Instances such as these tend to be reported in great detail by the media, and are amplified still further by depictions of hypnosis in fiction. Because of the publicity which results from them, there are many people who will not have anything to do with hypnosis . And because these abuses continue to surface from time to time, the public is probably never going to be won over completely, despite our repeated assurances that hypnosis is perfectly safe when used by trained and ethical professionals. 
Hyperempiria, with its emphasis on suggestion-enhanced experience as a catalyst for growth and change, is much less likely to be perceived by hypnophobic members of the general public as inherently dangerous.

(I am grateful to Dr. Annette K. Schreiber for her collaboration and assistance in the preparation of this posting.)


See also the following print sources:

Gibbons, D. E. (2001). Experience as an art form. .New York, NY: Authors Choice Press.

Gibbons, D. E. (2000). Applied hypnosis and hyperempiria. Lincoln, NE: Authors Choice Press (originally published 1979 by Plenum Press).

Gibbons, D. E., & Cavallaro, L (2013).. Exploring alternate universes: And learning what they can teach us. Amazon Kindle E-Books. (Note: It is not necessary to own a Kindle reader to download this e-book, as the Kindle app may be downloaded free of charge to a standard desktop or laptop computer and to most cell phones.)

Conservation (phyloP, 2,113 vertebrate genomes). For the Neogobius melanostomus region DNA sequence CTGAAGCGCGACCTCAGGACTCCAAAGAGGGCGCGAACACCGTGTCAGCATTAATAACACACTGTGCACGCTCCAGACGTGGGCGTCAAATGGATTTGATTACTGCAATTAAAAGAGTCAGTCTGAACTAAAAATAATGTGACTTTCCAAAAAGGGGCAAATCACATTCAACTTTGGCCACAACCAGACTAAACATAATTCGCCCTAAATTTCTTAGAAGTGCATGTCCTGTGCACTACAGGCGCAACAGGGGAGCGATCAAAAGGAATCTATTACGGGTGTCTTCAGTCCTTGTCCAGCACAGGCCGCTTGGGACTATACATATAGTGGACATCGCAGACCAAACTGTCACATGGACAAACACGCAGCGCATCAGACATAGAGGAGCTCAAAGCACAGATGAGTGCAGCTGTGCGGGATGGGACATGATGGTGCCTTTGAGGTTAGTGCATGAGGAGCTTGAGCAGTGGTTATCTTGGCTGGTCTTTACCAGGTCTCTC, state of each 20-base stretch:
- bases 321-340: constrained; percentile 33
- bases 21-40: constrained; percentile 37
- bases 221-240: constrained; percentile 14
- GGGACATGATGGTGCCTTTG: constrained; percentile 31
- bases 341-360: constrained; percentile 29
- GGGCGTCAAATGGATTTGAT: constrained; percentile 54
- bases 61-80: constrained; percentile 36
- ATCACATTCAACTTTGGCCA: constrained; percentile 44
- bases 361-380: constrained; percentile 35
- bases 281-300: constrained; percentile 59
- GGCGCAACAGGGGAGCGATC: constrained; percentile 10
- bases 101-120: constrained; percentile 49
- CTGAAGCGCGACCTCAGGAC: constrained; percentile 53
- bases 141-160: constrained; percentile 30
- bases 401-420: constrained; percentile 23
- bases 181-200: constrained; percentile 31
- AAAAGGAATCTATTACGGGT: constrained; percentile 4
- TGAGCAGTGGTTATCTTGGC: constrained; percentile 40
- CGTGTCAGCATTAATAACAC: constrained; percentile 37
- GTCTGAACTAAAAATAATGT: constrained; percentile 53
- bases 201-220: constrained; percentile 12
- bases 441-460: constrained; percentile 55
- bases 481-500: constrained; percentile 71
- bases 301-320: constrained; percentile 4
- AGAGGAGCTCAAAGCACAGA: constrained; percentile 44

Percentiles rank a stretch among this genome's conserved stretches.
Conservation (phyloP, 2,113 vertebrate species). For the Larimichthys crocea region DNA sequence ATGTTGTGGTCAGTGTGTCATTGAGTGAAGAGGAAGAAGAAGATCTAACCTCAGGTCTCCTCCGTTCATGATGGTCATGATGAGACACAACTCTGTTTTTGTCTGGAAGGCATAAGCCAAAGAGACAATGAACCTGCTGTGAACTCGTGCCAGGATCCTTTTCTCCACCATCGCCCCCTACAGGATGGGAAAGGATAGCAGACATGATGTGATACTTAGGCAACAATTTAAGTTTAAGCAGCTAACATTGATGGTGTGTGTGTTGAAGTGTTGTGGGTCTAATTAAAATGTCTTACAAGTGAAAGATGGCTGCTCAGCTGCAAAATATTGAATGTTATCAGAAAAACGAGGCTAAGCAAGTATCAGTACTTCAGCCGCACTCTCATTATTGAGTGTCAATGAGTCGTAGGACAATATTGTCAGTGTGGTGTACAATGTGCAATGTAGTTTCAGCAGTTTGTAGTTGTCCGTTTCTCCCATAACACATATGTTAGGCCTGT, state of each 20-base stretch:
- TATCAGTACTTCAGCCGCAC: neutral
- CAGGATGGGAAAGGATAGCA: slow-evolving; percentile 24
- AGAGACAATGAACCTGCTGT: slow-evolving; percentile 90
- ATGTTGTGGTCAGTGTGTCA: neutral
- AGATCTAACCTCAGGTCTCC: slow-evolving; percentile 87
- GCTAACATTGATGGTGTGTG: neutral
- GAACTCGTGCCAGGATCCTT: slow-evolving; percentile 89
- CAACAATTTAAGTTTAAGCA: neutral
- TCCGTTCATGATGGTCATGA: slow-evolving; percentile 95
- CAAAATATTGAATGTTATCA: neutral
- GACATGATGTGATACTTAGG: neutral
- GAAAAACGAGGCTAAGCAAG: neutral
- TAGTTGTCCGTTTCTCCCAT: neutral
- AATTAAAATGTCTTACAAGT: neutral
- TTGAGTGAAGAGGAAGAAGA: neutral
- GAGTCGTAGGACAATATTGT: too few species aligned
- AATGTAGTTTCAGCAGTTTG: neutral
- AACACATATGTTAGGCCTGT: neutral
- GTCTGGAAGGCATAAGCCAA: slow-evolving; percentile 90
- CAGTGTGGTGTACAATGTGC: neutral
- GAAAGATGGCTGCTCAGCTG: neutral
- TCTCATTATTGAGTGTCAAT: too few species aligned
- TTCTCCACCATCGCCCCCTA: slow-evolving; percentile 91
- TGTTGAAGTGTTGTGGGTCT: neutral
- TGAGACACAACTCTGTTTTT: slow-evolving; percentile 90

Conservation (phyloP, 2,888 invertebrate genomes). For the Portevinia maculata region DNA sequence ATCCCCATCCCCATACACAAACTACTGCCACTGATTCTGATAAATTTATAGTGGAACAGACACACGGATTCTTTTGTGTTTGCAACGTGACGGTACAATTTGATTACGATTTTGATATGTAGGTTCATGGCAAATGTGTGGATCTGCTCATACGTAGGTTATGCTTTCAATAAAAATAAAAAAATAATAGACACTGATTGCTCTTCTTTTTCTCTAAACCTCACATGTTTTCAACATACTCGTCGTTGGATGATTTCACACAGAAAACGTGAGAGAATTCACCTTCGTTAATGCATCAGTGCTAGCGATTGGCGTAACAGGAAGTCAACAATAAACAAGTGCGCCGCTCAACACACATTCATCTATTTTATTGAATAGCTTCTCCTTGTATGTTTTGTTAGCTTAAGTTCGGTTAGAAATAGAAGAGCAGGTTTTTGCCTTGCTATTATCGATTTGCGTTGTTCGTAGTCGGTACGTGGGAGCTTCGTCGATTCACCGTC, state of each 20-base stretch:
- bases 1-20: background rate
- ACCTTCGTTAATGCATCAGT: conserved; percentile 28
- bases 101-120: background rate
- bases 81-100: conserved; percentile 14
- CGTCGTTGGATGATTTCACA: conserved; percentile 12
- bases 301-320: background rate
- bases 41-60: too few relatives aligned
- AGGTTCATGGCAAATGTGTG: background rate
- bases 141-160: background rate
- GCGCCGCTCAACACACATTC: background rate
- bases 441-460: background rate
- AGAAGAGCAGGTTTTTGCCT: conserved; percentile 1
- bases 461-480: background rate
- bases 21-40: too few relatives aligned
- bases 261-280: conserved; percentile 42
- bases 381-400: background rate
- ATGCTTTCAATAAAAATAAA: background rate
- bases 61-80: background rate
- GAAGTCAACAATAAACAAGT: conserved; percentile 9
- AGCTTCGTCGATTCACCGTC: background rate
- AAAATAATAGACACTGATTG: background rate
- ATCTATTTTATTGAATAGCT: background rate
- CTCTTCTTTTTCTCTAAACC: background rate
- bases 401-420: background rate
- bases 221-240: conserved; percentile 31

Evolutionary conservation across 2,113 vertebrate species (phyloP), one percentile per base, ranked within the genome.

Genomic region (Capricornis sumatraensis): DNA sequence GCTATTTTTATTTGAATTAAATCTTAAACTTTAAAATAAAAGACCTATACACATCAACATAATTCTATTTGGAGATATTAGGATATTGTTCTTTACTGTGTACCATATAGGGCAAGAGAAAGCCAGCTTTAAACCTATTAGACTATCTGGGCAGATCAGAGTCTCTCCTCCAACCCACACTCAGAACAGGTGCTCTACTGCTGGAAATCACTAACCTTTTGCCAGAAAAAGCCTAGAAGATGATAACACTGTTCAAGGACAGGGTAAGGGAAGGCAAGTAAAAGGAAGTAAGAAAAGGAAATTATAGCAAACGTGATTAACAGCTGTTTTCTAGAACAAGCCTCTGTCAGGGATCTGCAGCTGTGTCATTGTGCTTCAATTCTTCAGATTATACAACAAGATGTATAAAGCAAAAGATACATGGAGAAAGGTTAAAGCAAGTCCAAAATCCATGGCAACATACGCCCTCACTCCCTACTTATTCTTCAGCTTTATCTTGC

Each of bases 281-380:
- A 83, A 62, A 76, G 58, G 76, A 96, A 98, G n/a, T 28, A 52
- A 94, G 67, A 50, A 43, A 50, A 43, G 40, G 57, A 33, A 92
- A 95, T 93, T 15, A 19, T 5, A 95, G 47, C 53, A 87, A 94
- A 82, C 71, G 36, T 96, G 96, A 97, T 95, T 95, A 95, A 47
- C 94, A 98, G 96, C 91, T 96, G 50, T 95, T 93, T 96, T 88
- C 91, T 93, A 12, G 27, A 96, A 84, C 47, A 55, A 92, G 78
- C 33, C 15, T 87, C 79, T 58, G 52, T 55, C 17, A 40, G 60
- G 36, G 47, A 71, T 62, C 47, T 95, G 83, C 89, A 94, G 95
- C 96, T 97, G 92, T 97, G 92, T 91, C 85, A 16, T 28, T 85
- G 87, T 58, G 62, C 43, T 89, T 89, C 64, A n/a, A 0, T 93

Gibbons, D. E., & Lynn, S. J. (2010). Hypnotic inductions: A primer. in S. J. Lynn, J. W. Rhue, & I. Kirsch (Eds.) Handbook of clinical hypnosis, 2nd ed. Washington, DC: American Psychological Association, pp. 267-291.


How to Meditate Like an Expert almost Anywhere

By experiencing one minute a day of mindfulness meditation some significant changes can occur in your life, because the effects begin to multiply as the one minute meditations become a more frequent part of your life. You will feel more calm, resilient, creative, clearer thinking, focused and peaceful. Here are the instructions:

You can do this one minute meditation with eyes closed or eyes open. If you choose to have your eyes open in the beginning, I suggest you focus your eyes on something that has little meaning such as a doorknob or a speck of dust on the floor. If you are driving, you can use stopping for a red light as a cue to practice your one minute meditation by focusing on the red light until it changes.